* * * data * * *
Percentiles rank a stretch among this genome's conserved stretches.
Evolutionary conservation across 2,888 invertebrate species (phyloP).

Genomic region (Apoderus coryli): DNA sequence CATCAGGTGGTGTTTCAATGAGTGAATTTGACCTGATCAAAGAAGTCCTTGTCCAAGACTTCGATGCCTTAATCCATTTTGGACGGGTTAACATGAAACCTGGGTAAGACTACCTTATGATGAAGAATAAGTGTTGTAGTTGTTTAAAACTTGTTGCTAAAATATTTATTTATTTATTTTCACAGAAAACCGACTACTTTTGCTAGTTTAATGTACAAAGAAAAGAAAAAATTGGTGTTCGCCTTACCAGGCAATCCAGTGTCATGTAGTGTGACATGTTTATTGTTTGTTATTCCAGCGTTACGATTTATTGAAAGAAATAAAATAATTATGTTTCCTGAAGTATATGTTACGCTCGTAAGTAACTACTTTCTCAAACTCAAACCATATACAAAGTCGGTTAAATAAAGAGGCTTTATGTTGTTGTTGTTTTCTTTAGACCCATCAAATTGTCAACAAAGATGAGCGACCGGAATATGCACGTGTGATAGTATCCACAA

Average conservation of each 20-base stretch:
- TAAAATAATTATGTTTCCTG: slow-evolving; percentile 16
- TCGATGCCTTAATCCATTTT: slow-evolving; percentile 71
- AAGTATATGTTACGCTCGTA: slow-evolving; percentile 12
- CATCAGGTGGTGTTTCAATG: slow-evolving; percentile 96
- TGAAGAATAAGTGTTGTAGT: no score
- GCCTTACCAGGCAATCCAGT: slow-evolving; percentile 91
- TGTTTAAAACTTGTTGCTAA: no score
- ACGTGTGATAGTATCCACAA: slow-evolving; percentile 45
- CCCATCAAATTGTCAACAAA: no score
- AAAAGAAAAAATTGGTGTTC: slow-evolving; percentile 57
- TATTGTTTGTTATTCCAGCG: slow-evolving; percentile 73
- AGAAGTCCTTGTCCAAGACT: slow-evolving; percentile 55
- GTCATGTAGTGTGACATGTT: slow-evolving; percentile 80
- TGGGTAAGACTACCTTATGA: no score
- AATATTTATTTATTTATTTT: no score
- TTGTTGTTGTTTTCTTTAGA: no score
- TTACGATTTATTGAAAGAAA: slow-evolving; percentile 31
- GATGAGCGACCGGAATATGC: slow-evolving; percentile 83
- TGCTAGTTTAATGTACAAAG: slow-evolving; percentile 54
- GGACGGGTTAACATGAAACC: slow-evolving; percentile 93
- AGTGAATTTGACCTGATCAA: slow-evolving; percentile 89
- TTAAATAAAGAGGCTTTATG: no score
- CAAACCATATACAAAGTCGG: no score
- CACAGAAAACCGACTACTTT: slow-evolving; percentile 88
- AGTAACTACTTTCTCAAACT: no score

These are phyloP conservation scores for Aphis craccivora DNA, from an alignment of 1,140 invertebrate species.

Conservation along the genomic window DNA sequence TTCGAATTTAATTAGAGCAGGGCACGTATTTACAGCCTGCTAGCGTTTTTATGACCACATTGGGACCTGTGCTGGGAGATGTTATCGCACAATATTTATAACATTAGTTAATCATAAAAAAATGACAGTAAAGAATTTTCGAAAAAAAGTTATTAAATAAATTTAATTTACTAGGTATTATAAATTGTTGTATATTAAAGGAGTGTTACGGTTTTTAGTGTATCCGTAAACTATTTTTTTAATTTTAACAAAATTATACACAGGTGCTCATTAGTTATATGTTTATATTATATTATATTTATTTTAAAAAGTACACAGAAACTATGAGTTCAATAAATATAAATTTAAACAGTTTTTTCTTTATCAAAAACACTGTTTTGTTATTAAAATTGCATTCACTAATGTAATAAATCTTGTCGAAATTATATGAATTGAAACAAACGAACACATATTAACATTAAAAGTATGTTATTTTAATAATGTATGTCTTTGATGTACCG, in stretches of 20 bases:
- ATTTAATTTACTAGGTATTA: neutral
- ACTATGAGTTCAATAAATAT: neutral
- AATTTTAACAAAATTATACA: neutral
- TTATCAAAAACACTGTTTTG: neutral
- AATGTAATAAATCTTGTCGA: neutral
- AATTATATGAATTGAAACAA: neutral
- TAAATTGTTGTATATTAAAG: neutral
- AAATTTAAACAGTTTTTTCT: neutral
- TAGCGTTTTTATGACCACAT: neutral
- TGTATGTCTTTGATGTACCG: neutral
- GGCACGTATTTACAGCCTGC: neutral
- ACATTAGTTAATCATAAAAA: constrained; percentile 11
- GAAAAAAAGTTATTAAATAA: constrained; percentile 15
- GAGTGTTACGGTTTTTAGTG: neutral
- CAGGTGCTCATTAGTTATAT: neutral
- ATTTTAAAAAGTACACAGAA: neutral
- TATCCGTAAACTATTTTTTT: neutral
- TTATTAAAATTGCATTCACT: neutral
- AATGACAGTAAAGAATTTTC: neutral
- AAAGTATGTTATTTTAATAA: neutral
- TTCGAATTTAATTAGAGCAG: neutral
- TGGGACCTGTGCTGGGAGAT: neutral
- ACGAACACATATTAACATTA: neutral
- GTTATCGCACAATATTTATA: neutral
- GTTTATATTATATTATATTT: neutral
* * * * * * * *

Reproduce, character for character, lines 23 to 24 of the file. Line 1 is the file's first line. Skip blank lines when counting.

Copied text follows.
- TGCTAGTTTAATGTACAAAG: slow-evolving; percentile 54
- GGACGGGTTAACATGAAACC: slow-evolving; percentile 93